By Michelle Key
More than 100 Beulah residents and concerned citizens turned out for Monday night’s Lee County Commission meeting to voice their concerns and opinions on the proposed granite rock quarry that has its sights set on property near Highway 29 in the Beulah community.
State Representative Debbie Wood and opposition organizers Tara Brumfield and Danielle Ritch addressed the county commissioners asking them for their support in fighting the proposed quarry.
Due to COVID-19 restrictions a limited number of people were allowed inside the commission chambers, but others were allowed to watch the proceedings via a live-streamed video from the C.S.M. Bennie Adkins Meeting Center or could congregate outside the courthouse.
“There is a movement of people that love their community, and they do not want to see it changed,” Wood said. “There are people that are here tonight, and they are here because they are fearful, they want to protect their rights, they want to protect their property and their values. I was really excited to see this many people show up.”
“Since Thursday night there have been more than 500 people that have signed a petition to stop the quarry. Online, there has been more than 1,500 that have signed a petition.”
Wood distributed copies of a map showing the area where the quarry is proposed to be located.
“There is currently some testing going on this site,” she said. “I know that there is definitely a place perhaps for this quarry, but we don’t want it in Lee County. We don’t want it here. The people don’t want it here.”
Probate Judge Bill English explained that the commission and the county do not have zoning similar to what cities have, and they don’t have the authority to zone or regulate private use of property. They do not have the authority to “just say no to permits.”
Brumfield explained in detail why she is opposed to the potential quarry.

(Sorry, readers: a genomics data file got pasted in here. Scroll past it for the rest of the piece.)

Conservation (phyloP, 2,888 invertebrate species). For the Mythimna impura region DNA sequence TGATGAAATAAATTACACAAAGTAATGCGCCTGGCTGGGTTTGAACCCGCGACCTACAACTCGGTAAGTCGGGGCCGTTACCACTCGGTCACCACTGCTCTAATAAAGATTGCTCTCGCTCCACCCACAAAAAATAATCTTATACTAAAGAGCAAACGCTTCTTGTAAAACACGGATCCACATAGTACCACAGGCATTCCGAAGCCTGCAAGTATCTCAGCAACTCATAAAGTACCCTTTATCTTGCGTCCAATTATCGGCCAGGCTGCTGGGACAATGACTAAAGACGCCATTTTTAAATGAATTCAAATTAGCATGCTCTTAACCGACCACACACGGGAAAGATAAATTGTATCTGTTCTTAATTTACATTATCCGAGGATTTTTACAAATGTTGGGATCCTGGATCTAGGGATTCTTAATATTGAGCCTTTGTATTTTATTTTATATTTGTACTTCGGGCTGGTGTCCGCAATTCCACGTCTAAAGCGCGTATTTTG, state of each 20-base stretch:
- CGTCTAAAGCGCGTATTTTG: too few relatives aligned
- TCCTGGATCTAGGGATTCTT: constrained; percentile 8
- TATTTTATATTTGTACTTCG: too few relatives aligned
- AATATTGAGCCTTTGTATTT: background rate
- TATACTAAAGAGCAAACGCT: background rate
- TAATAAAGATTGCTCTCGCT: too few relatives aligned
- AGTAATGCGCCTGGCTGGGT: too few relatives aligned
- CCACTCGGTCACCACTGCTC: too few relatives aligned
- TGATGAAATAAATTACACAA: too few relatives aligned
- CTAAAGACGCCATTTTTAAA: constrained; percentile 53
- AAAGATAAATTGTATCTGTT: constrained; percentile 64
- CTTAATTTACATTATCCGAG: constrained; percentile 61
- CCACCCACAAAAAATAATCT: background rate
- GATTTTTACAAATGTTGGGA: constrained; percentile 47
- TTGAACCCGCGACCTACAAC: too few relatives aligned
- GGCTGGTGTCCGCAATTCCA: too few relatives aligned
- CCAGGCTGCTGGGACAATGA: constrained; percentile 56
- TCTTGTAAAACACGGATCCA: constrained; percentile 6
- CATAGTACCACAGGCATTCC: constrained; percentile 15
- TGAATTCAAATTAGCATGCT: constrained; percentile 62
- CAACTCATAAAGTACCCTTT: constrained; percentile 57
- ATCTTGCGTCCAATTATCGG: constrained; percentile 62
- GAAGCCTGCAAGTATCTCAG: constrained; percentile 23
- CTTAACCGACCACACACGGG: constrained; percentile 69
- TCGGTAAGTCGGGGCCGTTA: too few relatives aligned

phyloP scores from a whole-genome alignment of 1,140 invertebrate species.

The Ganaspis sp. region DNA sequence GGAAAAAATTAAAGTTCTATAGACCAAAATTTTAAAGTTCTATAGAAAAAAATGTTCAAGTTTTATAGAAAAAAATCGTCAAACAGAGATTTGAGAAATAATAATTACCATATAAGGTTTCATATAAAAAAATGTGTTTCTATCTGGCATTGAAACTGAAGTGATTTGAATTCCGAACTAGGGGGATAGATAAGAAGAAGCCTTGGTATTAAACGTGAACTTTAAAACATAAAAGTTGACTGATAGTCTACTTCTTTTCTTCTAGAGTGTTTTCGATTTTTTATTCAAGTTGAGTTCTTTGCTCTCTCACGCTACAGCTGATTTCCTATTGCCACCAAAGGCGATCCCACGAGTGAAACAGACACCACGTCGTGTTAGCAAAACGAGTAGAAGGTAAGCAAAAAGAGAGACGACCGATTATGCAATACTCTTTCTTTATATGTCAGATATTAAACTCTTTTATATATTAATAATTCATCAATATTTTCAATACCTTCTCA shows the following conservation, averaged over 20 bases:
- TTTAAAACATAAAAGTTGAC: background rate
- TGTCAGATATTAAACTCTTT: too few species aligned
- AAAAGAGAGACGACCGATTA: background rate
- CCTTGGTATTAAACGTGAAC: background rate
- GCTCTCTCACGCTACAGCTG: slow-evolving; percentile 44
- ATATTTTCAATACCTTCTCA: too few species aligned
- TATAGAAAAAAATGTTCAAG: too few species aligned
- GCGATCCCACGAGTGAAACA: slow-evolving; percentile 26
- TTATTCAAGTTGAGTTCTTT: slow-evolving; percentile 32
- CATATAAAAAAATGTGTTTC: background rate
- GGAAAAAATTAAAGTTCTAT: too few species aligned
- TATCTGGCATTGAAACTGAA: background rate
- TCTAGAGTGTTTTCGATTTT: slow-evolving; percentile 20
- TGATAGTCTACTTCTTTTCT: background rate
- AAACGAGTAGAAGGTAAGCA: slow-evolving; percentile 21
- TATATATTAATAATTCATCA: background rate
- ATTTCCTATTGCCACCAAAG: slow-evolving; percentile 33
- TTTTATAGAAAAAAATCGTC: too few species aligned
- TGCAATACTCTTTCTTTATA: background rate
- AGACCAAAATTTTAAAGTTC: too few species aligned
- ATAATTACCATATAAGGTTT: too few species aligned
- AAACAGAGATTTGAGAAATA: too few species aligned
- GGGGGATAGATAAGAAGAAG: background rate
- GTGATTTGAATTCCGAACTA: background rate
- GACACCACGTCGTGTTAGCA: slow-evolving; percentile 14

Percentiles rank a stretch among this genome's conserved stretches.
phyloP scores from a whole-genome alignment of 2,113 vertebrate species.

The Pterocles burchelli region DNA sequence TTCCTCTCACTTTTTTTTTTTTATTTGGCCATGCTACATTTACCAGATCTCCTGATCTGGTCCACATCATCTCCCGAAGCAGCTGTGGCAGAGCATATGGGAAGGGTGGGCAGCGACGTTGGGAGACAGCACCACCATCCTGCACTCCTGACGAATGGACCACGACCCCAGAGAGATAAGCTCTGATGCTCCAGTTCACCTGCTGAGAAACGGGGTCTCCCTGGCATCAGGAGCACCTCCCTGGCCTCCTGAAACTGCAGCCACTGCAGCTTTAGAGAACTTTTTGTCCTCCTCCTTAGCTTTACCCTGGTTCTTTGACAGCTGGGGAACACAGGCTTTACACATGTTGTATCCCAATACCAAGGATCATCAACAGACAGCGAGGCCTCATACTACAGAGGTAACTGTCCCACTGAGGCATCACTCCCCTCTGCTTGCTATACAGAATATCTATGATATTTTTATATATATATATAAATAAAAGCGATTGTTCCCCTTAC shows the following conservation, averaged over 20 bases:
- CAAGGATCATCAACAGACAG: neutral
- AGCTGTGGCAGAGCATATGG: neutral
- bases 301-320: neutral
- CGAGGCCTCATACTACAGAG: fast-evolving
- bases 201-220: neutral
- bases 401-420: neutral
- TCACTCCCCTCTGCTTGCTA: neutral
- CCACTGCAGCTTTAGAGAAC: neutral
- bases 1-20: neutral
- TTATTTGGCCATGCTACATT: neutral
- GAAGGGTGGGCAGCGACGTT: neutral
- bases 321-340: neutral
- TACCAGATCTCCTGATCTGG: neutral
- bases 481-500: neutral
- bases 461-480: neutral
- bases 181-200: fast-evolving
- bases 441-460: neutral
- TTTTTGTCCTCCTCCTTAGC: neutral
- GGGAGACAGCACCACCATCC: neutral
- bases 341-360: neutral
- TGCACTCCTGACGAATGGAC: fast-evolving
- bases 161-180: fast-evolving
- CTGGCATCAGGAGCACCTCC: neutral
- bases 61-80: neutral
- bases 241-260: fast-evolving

“Once I joined this fight, I found out that it is not just my story, it is for all the other members of this community that is spread out through the Beulah area, and since this property is on Lake Harding, it will also potentially affect the Lake Harding community as well,” she said. “My children are now old enough that we are hoping that in the next five or 10 years, that they will be able to take over [our family] businesses. But if there is a quarry there, those businesses may not exist in five or 10 years.”
The quarry poses a threat of pollution and air problems, such as dust and silica as well as noise and water disturbance, Brumfield said.
“I beg you to please do whatever it takes to help us to stop this effort form happening,” she said. “Find a way. We stopped it once, we can stop it again.”
Ritch said that she has heard rumors of a potential quarry since March and has since been working on obtaining more information.
“I have been gathering information from landowners that say that they feel like they are being bullied by the quarry to sell their land,” she said. “There are properties that are not [marked] on this map that make that piece of property touch Highway 29 and they are in legal battles right now and they are afraid to speak up. Ever since then, I have wanted to speak for them. That is why I am here today. I wanted to make sure that we spoke up early so that we could act and the community could have a voice.”
She echoed Brumfield’s concerns and said the quarry could lead to carcinogens in the air and nearby water sources.
“The traffic on Highway 29 is a major point for us,” she said. “It is a main access for the Beulah residents that go into Opelika and Auburn. We have been told that there will be [as many as] 60 trucks a day pulling out onto Highway 29. We are also very concerned that Hwy 29 is our main route for EMA services. Also, in the same general area, LifeSaver 3 takes off over Exit 60 which serves all of East Alabama and West Georgia.”